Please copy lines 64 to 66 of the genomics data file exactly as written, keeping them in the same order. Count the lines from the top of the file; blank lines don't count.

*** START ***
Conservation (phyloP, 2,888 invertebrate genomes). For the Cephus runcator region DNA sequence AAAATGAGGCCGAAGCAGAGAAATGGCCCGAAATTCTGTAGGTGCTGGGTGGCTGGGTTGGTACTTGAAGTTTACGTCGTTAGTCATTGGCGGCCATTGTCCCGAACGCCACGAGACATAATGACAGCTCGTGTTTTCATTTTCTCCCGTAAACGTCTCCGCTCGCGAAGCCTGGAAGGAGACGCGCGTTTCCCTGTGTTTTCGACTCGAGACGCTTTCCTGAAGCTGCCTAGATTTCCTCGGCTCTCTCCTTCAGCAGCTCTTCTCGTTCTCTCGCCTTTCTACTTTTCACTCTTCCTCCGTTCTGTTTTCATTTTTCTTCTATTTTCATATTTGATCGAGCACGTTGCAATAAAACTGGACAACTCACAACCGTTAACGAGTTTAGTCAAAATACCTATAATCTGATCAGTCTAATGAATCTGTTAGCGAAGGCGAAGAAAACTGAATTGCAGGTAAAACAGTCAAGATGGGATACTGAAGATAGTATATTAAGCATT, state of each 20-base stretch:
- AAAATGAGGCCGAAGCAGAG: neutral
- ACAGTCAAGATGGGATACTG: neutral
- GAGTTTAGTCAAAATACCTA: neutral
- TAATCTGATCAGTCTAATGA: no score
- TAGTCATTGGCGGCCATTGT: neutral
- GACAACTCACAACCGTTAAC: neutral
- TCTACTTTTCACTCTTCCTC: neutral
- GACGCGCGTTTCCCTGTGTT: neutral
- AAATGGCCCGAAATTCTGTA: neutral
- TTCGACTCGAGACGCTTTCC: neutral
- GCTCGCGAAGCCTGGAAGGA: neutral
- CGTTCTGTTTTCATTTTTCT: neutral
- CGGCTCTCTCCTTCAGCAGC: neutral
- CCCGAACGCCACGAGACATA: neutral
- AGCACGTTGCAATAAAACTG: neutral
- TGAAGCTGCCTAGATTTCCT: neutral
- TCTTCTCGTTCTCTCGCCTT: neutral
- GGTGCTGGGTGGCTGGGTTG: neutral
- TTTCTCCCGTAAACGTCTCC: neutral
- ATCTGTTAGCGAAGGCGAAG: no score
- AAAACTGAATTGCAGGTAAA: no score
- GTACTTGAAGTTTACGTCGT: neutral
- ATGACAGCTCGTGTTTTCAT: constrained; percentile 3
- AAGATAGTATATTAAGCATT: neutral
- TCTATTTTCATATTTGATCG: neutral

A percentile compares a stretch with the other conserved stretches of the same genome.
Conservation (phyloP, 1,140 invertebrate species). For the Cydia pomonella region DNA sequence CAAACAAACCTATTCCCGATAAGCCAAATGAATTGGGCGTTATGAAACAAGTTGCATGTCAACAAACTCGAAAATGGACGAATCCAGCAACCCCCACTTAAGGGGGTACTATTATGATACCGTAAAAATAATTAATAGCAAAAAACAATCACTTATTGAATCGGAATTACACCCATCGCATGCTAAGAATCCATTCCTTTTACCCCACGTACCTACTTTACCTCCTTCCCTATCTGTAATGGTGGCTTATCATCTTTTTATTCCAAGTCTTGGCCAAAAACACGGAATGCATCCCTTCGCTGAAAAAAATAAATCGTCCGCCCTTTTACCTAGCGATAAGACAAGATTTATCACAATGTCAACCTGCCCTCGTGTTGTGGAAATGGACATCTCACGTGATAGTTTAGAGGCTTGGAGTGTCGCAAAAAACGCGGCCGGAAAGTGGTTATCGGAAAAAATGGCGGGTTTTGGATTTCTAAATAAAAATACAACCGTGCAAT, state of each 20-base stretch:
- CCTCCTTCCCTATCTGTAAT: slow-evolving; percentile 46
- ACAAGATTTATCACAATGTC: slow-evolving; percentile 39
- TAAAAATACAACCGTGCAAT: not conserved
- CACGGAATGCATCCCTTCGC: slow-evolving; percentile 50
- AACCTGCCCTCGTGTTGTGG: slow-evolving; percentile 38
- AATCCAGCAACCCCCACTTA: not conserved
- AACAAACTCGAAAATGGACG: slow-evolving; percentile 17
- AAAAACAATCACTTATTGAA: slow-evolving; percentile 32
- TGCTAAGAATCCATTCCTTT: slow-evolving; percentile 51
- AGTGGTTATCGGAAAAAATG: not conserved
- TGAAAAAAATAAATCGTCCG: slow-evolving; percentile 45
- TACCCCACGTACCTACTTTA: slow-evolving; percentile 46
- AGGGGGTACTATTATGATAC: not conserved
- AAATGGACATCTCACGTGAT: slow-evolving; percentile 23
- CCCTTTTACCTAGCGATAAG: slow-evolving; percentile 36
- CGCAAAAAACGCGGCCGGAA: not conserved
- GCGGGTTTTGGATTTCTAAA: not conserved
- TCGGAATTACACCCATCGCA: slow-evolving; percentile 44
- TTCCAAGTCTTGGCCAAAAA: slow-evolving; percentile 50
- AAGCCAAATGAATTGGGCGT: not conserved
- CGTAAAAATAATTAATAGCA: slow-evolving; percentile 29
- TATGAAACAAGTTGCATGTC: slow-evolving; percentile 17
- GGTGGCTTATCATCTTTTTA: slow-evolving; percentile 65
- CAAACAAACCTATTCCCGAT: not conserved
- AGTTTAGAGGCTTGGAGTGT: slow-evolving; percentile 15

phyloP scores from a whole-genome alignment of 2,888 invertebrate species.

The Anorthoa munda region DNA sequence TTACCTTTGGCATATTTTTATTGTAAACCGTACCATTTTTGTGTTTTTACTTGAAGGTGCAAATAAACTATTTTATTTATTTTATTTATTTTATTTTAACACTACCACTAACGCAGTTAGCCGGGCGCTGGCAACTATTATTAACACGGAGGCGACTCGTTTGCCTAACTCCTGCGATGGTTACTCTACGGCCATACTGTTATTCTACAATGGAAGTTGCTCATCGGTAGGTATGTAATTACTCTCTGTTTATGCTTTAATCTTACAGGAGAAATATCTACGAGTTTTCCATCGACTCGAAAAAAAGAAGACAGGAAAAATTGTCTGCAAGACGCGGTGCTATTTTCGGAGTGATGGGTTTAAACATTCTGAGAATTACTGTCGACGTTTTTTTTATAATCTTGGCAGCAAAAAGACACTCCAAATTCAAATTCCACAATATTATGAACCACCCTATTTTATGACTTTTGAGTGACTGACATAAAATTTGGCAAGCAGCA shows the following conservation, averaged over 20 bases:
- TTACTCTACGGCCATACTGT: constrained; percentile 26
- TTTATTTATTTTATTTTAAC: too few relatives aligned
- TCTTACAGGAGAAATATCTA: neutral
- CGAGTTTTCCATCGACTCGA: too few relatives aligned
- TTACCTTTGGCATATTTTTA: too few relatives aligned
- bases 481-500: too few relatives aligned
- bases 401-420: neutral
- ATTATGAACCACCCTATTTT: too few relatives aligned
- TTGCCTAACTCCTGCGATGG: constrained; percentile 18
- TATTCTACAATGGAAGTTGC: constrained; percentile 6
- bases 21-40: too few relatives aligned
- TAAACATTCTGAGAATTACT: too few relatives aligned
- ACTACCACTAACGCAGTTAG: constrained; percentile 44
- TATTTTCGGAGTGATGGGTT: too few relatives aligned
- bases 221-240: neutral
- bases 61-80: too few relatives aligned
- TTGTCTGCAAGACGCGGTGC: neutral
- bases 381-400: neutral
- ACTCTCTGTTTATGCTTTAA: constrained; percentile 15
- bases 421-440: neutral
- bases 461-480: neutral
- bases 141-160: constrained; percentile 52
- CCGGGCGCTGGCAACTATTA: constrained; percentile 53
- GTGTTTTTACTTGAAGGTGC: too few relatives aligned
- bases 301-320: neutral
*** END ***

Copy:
- TTGCCTAACTCCTGCGATGG: constrained; percentile 18
- TATTCTACAATGGAAGTTGC: constrained; percentile 6
- bases 21-40: too few relatives aligned